Michael Kagan is co-director of the Immigration Clinic at the William S. Boyd School of Law.
Ian Bartrum is an associate professor of law at the William S. Boyd School of Law.
Fatma Marouf is also the co-director of the Immigration Clinic and an associate professor at the William S. Boyd School of Law.
On Feb. 18, the Las Vegas Sun featured an article with comments from all three professors on the topic of immigration. Titled “Why Obama’s immigration plan is facing an uphill battle in Nevada,” the article discussed the recent injunction of President Obama’s newly announced deportation deferral plan by a federal judge, the resulting obstacles, and the uphill battle to reverse it.
“I think it’s entirely possible that within a week the injunction will be lifted, and it’s entirely likely it won’t be,” said Professor Kagan in the article. “I’m hesitant to make predictions because I wouldn't want to tell supporters it's going to go away at the risk of disappointing them. Litigation never makes for a neat and tidy press release.”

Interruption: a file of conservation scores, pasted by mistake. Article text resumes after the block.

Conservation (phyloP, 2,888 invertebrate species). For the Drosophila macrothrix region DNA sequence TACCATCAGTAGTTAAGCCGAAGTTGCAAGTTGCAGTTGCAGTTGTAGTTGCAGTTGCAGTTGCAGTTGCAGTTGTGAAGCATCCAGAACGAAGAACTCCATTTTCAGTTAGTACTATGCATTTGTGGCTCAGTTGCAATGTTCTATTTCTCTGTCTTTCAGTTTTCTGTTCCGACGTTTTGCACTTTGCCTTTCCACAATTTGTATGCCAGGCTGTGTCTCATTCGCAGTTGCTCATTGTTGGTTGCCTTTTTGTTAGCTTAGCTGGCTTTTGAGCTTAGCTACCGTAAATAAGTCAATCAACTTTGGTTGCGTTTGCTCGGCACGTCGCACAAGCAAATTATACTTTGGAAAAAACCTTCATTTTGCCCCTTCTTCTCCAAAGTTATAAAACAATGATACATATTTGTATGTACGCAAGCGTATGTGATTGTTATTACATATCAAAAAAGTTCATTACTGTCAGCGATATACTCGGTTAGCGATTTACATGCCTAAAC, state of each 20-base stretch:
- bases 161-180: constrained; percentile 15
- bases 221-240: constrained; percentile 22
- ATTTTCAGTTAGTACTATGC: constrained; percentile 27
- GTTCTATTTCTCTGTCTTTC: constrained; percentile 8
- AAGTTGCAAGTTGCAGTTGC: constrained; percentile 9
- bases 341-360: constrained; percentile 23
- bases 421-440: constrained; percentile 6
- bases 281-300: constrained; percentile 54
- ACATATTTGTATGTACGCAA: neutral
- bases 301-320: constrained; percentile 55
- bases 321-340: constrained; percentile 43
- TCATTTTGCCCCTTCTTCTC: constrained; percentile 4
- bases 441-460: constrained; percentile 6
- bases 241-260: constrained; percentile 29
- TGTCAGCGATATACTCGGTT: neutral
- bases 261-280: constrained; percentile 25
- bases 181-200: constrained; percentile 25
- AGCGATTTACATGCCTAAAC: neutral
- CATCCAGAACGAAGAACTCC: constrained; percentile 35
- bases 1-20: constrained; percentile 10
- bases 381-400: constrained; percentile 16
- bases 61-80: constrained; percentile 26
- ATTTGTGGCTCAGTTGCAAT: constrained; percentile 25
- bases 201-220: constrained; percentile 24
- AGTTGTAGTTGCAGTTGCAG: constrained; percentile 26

In addressing the decision made by the federal judge in which he placed blame on U.S. Citizenship and Immigration Services, Professor Bartrum added, “There is a legal sort of hook here in that the agency didn’t cross all the t’s and dot the i’s. That seems to be the strongest basis.”
These obstacles have undoubtedly confused and discouraged the many people affected by the plan.
“My sense is even fewer people will apply for deportation relief,” as a result of the recent executive actions said Professor Marouf.
Professor Kagan has written several of the most widely cited articles in the fields of refugee and asylum law. His research on credibility assessment in asylum cases has been repeatedly relied on by federal appellate courts and, according to a 2012 commentary, has "guided most subsequent research and analysis on the topic."
Professor Bartrum's research interests are in constitutional history and theory, the Establishment Clause, and constitutional education.
Drawing on her extensive experience representing individuals before the Immigration Courts, Board of Immigration Appeals, and U.S. Courts of Appeals, Professor Marouf's research probes various problems involved in adjudicating immigration cases at all levels.